It took a while, but Jackson Bertanees (Ngāi Te Ruahikihiki) has gotten used to the long hours and the early morning starts that dairy farming demands.
Two days a week Jackson is up and out of bed at 2am. At 3am he’s in the milking shed where he’ll spend four hours milking 1150 cows. Then he heads for breakfast before returning to the farm to spend a couple of hours doing tasks before heading home for a rest and some downtime.
About 1pm it starts again with the same 1150 cows making their way back in to the 64-stall rotary shed on Ngāi Tahu Farming’s second dairy farm. The herd will have produced less milk in the hours since their morning milk so this time around Jackson will usually spend about three hours in the shed attaching the cups that drain up to 25,000 litres of milk a day from the mainly Friesian and crossbreed herd.
Jackson is 18 years old and has been working on the farm for a year since being selected to join Whenua Kura, a Ngāi Tahu initiative to create pathways for Māori to enter the rural workforce. He is working towards a qualification in farm management which he could complete in four years. Much of what he learns is through the experience he gets on the job, passed on by farm manager Dave Hunter and his partner Lynda Townshend. But he also regularly attends block courses run by Primary ITO where he is learning the ins and outs of farming technology, animal health and husbandry, and pasture management.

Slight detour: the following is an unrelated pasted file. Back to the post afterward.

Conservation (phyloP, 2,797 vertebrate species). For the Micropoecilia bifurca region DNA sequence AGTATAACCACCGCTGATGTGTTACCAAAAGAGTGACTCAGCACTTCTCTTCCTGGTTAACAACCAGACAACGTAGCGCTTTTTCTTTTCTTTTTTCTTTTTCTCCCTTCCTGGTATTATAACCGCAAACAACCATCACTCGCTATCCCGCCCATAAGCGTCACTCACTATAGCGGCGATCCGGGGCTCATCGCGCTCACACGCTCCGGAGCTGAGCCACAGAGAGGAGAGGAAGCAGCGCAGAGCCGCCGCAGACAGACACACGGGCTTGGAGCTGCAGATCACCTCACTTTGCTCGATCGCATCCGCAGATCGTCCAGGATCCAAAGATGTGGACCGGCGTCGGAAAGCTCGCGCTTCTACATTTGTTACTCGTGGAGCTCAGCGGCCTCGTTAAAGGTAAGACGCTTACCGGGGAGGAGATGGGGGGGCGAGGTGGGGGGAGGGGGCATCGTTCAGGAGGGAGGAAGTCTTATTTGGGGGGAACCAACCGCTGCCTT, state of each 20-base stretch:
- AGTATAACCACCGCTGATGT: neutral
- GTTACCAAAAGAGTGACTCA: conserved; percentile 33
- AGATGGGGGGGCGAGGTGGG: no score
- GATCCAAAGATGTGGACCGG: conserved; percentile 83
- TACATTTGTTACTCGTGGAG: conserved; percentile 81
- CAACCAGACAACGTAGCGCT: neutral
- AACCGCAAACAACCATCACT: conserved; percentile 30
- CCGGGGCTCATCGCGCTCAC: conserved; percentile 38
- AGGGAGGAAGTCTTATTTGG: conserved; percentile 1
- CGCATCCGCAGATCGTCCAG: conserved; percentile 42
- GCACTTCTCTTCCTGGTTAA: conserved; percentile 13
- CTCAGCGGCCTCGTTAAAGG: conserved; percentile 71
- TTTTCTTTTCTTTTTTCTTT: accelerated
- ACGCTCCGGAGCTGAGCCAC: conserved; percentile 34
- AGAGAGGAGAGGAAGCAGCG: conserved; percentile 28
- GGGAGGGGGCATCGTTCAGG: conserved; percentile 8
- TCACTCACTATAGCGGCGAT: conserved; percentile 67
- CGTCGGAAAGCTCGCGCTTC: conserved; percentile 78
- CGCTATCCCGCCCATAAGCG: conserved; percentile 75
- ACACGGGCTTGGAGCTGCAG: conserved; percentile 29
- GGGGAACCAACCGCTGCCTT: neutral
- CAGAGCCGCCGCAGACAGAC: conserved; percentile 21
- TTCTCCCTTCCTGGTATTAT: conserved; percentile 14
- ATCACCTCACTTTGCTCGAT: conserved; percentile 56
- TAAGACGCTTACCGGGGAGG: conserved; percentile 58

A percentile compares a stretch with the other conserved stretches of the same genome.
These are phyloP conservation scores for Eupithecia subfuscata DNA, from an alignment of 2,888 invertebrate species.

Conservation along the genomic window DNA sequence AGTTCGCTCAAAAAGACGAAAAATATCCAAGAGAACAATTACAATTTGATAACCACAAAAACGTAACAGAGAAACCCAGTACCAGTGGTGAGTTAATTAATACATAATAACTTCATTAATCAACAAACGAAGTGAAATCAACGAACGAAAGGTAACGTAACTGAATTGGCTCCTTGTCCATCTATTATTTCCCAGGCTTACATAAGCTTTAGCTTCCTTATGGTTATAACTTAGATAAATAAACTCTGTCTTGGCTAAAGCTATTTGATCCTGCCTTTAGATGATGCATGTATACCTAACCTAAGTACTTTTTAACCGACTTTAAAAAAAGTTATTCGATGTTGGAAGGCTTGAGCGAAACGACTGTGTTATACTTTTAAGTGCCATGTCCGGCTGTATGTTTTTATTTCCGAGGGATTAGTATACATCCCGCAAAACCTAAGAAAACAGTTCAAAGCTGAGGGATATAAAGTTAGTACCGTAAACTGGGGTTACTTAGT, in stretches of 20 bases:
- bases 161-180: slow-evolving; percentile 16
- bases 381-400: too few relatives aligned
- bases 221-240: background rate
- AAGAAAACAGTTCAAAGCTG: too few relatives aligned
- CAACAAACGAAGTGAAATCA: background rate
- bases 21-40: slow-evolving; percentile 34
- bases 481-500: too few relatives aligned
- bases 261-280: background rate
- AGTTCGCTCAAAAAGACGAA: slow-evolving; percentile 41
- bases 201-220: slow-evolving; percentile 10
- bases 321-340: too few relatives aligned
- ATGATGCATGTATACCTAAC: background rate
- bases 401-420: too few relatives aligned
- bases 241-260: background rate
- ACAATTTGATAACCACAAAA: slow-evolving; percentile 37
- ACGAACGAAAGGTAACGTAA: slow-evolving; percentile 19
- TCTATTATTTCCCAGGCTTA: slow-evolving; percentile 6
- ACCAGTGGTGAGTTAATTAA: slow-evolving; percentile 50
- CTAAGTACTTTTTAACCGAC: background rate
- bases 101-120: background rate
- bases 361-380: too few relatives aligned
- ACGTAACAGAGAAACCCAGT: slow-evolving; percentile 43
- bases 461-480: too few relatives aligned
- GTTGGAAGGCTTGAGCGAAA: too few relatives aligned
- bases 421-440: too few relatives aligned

Jackson is the second of eight siblings and grew up with his mother Shae Bertanees in Dunedin where he attended Kaikorai Valley College. Many of his holidays were spent in Edendale on a small dairy farm with his father Russell Fowler. It was here that his interest in farming began.
Jackson feels pretty proud that he’s on a pathway to a career in dairy farming, and even more so that he is being supported by his iwi and is working for his people.